2. The statements about revolutions (8 inch rim turns 1-1/2 times as fast as a 12 inch) neglect the fact that the wheel turns are according to the tire Outside Diameter, which is far from the rim diameter. Even so, this also is a small contributor to the towing horsepower of a trailer at highway speeds, air resistance dominates. Of course, going uphill adds to the trailer "drawbar horsepower", but that has nothing to do with this discussion.
    3. UPCHURCHMR is correct: "I thought tire pressure and tire tread width would determine rolling resistance.
    Lower tire pressure would be worse, wider tread width would be worse."
    In general, smaller tread width, and stiffer tires (high pressure) make for minimum rolling resistance, on this basis, bicycle-like tires would be best, provided they were rated for the loads encountered.
    4. The Horrible Freight trailers, at a couple hundred bucks, are far more practical on an economic basis, unless you have money to burn.
    5. Pleasure boating, of course, often involves people who do have plenty of money to part with.
     
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  11. Squidly-Diddly
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    Squidly-Diddly Senior Member

    I'm thinking of a HF trailer modded so the rear half of the already FOLDING 2 piece deck-frame can drop down for two reasons:
    1) get a boat into the water without submerging the wheel bearings.

    2)load powered wheelchair/scooter.

    I'm also thinking of making an extended 4-wheel HF type trailer by buying two and using the wheels, axle and some of the frame to add on to one whole trailer. Wheels would be spaced like typical 4 wheeler and bed about 12'. This would be a lightweight minimalist camper with floor and sides extending to be flush with outside of stock fenders, about 68" and max width to stay inside stock rear-view mirrors of standard small car.
     
  12. upchurchmr
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    upchurchmr Senior Member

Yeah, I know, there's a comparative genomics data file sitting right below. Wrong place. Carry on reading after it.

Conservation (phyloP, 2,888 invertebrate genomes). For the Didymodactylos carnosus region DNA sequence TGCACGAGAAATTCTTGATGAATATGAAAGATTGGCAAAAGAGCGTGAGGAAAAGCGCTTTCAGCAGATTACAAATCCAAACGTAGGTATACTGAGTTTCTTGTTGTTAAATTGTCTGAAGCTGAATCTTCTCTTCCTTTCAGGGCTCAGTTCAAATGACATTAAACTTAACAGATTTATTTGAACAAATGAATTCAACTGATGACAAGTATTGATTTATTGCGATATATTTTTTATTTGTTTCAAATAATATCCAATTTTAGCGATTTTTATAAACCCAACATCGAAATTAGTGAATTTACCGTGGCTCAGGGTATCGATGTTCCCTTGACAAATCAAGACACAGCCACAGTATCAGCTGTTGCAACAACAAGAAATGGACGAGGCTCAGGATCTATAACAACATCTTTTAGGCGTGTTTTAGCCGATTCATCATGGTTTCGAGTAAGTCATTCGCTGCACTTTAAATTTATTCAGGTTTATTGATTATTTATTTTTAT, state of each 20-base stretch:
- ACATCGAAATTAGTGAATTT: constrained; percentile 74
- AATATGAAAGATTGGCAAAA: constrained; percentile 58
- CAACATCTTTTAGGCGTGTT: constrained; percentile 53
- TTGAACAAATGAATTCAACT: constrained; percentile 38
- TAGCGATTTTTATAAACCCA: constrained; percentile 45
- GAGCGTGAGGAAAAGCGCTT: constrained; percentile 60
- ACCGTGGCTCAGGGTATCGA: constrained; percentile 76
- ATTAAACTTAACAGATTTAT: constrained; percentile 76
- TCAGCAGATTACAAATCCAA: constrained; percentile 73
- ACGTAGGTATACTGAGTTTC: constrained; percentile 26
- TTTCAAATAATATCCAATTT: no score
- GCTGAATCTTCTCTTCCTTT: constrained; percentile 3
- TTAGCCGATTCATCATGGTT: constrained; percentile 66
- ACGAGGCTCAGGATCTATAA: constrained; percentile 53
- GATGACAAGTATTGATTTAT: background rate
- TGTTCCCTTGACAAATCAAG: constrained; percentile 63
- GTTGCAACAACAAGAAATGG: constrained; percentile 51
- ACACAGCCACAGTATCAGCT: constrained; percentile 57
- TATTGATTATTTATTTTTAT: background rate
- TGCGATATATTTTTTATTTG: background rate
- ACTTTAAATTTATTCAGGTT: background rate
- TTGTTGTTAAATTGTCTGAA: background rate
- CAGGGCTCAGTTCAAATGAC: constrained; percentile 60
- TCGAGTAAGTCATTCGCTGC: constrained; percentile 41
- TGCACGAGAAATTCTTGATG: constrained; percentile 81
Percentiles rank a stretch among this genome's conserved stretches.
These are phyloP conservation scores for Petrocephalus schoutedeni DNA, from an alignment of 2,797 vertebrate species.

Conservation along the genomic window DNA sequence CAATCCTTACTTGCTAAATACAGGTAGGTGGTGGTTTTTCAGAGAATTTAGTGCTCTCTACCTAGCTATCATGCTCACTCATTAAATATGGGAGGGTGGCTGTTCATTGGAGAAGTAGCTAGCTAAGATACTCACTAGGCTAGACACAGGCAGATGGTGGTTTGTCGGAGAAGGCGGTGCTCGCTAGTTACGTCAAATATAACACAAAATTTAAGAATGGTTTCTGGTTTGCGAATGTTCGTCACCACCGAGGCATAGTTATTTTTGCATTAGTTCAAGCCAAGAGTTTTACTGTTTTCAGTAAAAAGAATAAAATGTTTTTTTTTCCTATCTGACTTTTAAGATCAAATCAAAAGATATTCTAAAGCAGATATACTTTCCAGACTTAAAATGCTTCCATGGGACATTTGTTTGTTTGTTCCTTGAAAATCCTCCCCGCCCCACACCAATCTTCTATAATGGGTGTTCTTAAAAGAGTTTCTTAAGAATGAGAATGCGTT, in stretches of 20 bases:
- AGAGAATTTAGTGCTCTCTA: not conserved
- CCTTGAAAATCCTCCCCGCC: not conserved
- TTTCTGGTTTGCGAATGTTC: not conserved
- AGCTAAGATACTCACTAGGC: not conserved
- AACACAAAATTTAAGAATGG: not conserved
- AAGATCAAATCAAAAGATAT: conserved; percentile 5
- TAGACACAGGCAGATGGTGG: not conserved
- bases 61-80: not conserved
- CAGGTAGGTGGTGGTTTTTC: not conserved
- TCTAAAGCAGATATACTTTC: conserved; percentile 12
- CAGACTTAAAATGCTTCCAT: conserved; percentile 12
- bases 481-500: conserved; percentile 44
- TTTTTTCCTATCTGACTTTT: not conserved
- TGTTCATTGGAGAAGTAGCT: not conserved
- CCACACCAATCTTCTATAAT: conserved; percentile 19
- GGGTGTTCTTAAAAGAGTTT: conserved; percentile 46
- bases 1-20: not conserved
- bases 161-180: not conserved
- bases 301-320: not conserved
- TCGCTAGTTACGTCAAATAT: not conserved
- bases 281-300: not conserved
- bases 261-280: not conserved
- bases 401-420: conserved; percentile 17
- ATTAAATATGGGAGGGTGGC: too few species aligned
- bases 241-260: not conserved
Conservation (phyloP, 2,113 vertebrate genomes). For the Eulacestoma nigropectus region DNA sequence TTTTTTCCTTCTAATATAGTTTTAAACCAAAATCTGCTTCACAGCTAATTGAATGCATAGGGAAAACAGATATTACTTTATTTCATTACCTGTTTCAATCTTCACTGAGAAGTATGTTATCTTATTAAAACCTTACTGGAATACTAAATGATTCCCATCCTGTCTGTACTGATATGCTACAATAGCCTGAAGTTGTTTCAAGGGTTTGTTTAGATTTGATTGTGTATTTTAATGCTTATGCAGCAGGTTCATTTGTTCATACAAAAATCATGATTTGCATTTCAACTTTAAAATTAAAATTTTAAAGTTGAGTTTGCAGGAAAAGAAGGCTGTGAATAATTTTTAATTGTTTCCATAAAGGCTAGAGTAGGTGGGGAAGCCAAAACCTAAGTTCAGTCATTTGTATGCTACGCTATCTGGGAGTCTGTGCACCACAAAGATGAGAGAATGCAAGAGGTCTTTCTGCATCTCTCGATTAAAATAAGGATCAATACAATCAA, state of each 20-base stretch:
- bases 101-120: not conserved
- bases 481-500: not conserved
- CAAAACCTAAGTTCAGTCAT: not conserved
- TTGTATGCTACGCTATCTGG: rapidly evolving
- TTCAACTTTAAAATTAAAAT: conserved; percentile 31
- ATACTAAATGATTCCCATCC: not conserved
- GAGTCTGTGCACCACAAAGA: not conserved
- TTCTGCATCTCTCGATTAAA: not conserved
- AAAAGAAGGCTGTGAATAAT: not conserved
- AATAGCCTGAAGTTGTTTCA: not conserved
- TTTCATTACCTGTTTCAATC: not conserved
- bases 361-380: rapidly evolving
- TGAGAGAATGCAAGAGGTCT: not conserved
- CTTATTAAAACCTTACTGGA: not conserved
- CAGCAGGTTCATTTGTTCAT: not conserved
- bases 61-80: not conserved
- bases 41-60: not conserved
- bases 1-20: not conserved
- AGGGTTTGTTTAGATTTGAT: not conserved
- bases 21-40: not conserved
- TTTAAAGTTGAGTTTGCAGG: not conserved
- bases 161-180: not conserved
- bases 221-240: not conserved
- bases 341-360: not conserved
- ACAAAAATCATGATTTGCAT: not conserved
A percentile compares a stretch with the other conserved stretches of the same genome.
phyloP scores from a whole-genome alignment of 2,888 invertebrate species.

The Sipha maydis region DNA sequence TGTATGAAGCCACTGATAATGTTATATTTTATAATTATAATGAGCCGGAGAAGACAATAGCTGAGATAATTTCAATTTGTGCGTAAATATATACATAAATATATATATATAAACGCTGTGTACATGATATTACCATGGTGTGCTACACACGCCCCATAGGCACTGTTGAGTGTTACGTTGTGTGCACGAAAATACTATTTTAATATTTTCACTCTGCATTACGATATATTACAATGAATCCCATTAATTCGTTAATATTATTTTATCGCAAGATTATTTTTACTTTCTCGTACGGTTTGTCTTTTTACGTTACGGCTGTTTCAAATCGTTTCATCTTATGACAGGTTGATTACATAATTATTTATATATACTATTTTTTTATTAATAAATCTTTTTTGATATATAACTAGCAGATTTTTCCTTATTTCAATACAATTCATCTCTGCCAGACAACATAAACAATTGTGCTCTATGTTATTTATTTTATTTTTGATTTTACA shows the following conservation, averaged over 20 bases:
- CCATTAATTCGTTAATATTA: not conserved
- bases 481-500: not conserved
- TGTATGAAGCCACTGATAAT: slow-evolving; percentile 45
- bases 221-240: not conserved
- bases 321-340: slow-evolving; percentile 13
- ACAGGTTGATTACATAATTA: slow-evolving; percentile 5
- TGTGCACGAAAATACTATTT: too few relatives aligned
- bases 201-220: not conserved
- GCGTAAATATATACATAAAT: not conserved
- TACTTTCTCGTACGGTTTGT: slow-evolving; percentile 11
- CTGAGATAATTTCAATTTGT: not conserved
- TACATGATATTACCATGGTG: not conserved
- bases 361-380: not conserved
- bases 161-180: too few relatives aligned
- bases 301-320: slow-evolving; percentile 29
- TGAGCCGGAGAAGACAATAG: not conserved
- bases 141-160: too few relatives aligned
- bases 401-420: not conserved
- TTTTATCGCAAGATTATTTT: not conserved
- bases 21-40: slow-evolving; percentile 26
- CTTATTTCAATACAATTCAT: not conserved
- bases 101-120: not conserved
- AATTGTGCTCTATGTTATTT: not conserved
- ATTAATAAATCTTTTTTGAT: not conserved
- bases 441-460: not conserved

I'm sure we all appreciate the help of a real engineer.

    Squidly,

    I once saw a HF trailer on the side of the road, folded up. It had about 2 wheel barrows ful of dirt and collapsed on a gentle curve.
    I like cheap, but be aware.
     
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  13. hoytedow
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    hoytedow Wood Butcher

    The Conestoga wagons had huge wheels for a reason.
     
  14. Squidly-Diddly
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    Squidly-Diddly Senior Member

    Interesting. Lots of people say they've used these for years but also say they never go over about 1/2 rated payload and upgraded bolts, welding, etc, and that the trailers were missing a few bolt holes when unpacked. Maybe your guy assumed the missing holes weren't needed.

    I'm also steering towards similar but costing 1/2 again as much trailers, just because "1/2 again as much" is still peanuts and if I value my time at $2/hour should be a bargain. IIRC the "fancy" brands also came with "permanent license" which sounds like a bargain VS me figuring out WTF the DMV wants me to do.
     

  15. A II
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    A II Junior Member

    Same reason goes for the Citroën 2CV, but often marketing prevails, like eg. for the Morris Mini Minor . . .

    [​IMG] [​IMG]